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Save Data and Money: How To Reduce Your Data Usage On Android or iOS

Remember when smartphone plans were all about the number of call minutes and text messages you got, and the data was unlimited? These days, it’s exactly the opposite. When carriers realized what we really wanted was data, there was a shift to unlimited minutes and texts and data caps — with carriers claiming it was about managing the network.
While the situation is better than it was a few years ago, and carriers do offer unlimited plans now, we’re often saddled with unexpected charges, speed throttling, or hidden limits. Every megabyte must be accounted for, or you might find yourself paying an arm and a leg in overage charges, or having your connection speed throttled at the worst time. We’re here to help you set up limits and alerts to keep an eye on your data usage, and to provide some tips to help you maximize your data plans.
Here’s how to reduce your data usage.
How much data do you need?
You’ll likely overestimate the data you need, so use cold hard facts to make the decision on which data allotment is best for you. Log in to your carrier’s website and review your data usage over the past few months. Select a plan that is higher than the amount of data you used during this period — but as close to that number as possible.
Does your carrier offer some type of rollover data option? If so, you might even have extra data to fall back on in an emergency should you use more data than normal in a particular month.
Set data alerts and limits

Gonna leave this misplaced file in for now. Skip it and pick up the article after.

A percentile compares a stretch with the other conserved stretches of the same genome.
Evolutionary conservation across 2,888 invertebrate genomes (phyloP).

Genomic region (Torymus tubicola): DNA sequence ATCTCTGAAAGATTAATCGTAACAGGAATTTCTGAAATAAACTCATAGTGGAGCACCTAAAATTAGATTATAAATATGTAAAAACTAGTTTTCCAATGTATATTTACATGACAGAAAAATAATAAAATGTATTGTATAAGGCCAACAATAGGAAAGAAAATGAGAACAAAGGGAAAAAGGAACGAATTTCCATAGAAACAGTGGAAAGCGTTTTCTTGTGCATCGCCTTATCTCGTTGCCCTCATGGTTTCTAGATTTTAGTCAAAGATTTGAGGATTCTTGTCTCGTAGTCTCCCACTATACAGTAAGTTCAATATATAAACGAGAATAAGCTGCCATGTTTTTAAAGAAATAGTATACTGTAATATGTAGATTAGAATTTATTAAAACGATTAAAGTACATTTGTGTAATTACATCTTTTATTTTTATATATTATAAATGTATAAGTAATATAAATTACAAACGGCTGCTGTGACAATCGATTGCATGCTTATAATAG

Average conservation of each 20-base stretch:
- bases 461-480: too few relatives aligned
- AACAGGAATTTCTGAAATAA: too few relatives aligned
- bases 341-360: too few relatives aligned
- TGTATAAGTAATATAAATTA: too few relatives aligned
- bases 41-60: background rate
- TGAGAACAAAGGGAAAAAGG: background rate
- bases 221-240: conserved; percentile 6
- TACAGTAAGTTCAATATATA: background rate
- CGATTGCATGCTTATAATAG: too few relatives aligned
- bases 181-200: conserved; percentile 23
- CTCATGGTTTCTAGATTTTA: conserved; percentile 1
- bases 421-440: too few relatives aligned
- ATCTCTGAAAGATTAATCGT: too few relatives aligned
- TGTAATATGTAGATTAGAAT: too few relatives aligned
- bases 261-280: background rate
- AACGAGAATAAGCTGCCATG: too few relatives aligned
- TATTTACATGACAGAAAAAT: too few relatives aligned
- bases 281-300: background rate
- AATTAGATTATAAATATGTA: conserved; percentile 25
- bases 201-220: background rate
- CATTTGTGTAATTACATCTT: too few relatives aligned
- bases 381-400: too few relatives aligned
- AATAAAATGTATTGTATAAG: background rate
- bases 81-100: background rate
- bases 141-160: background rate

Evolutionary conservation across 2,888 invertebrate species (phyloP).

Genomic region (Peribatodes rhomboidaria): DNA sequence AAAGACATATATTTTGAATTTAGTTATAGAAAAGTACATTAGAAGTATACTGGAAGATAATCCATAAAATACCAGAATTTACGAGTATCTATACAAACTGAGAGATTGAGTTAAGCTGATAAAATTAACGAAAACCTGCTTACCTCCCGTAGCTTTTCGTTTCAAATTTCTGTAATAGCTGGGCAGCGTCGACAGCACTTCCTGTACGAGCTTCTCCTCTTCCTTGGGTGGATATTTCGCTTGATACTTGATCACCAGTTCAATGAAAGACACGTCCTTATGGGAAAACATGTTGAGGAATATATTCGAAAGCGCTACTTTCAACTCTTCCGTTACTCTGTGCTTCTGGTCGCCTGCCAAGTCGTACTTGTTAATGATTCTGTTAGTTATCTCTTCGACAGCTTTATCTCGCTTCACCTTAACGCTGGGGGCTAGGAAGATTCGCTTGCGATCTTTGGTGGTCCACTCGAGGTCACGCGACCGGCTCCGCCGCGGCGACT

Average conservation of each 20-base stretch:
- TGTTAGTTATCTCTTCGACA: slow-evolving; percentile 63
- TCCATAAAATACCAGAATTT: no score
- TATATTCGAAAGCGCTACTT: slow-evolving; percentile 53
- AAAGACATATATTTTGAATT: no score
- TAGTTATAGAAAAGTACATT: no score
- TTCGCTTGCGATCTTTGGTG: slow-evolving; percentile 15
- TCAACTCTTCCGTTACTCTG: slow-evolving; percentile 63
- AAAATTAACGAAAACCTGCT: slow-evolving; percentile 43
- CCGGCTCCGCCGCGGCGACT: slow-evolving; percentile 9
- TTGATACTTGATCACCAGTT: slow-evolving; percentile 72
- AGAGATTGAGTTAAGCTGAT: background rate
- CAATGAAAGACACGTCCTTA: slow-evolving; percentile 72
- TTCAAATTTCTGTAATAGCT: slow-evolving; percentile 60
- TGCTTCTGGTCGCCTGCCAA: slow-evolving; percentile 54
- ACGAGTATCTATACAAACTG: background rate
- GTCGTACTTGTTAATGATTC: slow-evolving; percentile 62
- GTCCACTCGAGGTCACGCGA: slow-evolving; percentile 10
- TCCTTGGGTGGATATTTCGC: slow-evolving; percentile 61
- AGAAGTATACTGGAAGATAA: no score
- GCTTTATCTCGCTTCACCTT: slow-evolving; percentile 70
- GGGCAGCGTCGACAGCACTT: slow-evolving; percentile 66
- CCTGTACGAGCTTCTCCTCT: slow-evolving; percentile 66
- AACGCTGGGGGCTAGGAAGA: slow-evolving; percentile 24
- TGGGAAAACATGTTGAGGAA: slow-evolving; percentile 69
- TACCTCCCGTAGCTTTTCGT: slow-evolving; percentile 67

You can check your data usage on iOS devices by going to Settings > Cellular > Apps using WLAN & Cellular. These data stats do not reset each billing period automatically, so you’ll have to remember to do it yourself. If you’re looking for a more tailored way of tracking data usage on your iPhone or iPad, we recommend you look at some third-party apps. My Data Manager keeps track of your usage, and even allows you to set custom alarms when you exceed a certain amount of data in a month.
How to reduce your data usage On Android 4.0 or later, you can check your data usage just like iOS, but also set alerts and limits.
Go to Settings, and under Wireless & Networks, tap on Data usage (you might need to look around on a different Android skin, but it should still be under your Wi-Fi connection settings). You’ll see a table showing your data usage for a specific period of time. You can toggle Set mobile data limit and then move the black and red lines to set alerts. The black line will trigger a notification that you’re approaching your limit, while the red line represents the threshold where your Android device shuts off cellular data. Again, Android has some apps tailored to tracking your usage, but unlike iOS, Android’s built-in controls are good enough that you shouldn’t need to use anything but the baked-in settings.
Another option is using your carrier’s mobile apps. How your carrier accounts for your data usage might be different than what iOS and Android say, so we’d recommend you keep an eye on your data here for the most accurate information.
You should also consider turning mobile data off whenever you don’t need it.
Use Wi-Fi wherever possible
While some may require you to accept terms and conditions in order to connect, many do not, and once you connect the first time it will connect automatically when you’re in range. Get in the habit of checking when you’re somewhere new, and this will lead to a substantial drop in cellular data usage.
You can take advantage of the hundreds of thousands of free Wi-Fi hot spots around the world. The app Wi-Fi Finder Free (Android, iOS) is one possible app to find these hot spots.
Limit background data
Background data is one of the biggest drains on your data allotment, and you might not even realize it’s happening. Mail working to sync new messages as you receive them, or your phone automatically downloading new app updates. Do you really need this? Can something wait until you’re connected to Wi-Fi?